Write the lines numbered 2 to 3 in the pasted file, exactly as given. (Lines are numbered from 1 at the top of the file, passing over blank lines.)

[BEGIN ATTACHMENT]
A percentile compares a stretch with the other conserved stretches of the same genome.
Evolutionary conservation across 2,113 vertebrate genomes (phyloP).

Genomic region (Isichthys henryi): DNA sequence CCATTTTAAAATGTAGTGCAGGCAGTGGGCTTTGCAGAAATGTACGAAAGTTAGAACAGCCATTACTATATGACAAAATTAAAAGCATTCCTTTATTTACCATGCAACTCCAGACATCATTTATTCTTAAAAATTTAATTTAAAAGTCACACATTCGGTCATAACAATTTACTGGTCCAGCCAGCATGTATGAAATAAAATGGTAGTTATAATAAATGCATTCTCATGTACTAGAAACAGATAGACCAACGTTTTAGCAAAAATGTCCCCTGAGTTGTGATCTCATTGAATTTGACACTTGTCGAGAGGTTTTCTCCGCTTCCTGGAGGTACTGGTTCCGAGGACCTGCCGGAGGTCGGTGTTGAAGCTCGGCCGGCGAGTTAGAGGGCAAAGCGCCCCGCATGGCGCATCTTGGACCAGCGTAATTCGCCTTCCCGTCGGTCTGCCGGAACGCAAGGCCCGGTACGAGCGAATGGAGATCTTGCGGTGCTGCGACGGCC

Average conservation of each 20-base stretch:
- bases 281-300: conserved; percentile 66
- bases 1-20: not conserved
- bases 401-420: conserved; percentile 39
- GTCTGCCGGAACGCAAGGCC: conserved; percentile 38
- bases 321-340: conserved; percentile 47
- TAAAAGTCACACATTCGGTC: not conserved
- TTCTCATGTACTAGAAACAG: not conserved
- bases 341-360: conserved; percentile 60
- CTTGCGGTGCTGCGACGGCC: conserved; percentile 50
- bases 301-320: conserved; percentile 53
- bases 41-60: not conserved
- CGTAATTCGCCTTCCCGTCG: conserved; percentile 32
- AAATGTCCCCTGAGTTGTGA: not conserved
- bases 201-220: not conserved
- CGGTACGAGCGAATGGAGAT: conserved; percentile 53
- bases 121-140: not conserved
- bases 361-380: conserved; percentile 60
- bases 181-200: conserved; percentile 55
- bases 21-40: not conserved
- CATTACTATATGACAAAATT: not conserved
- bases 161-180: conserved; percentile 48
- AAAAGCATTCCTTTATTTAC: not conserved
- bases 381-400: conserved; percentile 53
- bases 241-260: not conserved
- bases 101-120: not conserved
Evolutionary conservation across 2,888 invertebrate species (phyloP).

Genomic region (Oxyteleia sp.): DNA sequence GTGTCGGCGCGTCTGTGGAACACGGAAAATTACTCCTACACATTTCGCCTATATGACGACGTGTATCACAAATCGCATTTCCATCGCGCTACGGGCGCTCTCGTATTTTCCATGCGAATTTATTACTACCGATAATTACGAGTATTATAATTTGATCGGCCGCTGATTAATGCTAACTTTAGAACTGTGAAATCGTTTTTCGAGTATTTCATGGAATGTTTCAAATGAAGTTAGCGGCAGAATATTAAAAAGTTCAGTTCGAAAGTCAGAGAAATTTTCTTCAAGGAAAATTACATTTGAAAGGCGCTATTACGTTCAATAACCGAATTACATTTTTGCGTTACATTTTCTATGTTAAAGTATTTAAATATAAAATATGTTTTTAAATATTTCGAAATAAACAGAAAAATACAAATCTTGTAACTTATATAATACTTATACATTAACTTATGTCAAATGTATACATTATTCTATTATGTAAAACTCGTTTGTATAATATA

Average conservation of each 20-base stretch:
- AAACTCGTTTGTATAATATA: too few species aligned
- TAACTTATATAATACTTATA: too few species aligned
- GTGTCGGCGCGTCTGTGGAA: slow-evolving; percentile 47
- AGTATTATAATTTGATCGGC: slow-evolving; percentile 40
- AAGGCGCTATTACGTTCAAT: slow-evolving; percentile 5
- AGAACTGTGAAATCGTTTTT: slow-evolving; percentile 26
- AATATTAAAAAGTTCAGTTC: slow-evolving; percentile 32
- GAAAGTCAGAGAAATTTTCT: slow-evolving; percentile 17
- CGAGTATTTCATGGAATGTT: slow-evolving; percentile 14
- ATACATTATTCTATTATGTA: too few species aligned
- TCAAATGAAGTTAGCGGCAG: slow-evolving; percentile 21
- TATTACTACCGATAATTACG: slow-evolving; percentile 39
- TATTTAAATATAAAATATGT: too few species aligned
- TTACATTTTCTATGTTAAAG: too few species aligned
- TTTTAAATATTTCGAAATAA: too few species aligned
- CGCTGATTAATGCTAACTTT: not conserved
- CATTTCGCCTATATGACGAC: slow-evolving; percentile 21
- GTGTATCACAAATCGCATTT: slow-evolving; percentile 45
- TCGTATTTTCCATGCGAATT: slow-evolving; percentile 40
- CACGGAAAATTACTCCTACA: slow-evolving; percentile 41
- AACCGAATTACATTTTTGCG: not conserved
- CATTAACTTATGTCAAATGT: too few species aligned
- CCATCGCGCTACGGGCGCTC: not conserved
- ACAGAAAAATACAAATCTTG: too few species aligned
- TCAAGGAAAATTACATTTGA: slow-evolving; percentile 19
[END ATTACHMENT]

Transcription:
Evolutionary conservation across 2,113 vertebrate genomes (phyloP).

Genomic region (Isichthys henryi): DNA sequence CCATTTTAAAATGTAGTGCAGGCAGTGGGCTTTGCAGAAATGTACGAAAGTTAGAACAGCCATTACTATATGACAAAATTAAAAGCATTCCTTTATTTACCATGCAACTCCAGACATCATTTATTCTTAAAAATTTAATTTAAAAGTCACACATTCGGTCATAACAATTTACTGGTCCAGCCAGCATGTATGAAATAAAATGGTAGTTATAATAAATGCATTCTCATGTACTAGAAACAGATAGACCAACGTTTTAGCAAAAATGTCCCCTGAGTTGTGATCTCATTGAATTTGACACTTGTCGAGAGGTTTTCTCCGCTTCCTGGAGGTACTGGTTCCGAGGACCTGCCGGAGGTCGGTGTTGAAGCTCGGCCGGCGAGTTAGAGGGCAAAGCGCCCCGCATGGCGCATCTTGGACCAGCGTAATTCGCCTTCCCGTCGGTCTGCCGGAACGCAAGGCCCGGTACGAGCGAATGGAGATCTTGCGGTGCTGCGACGGCC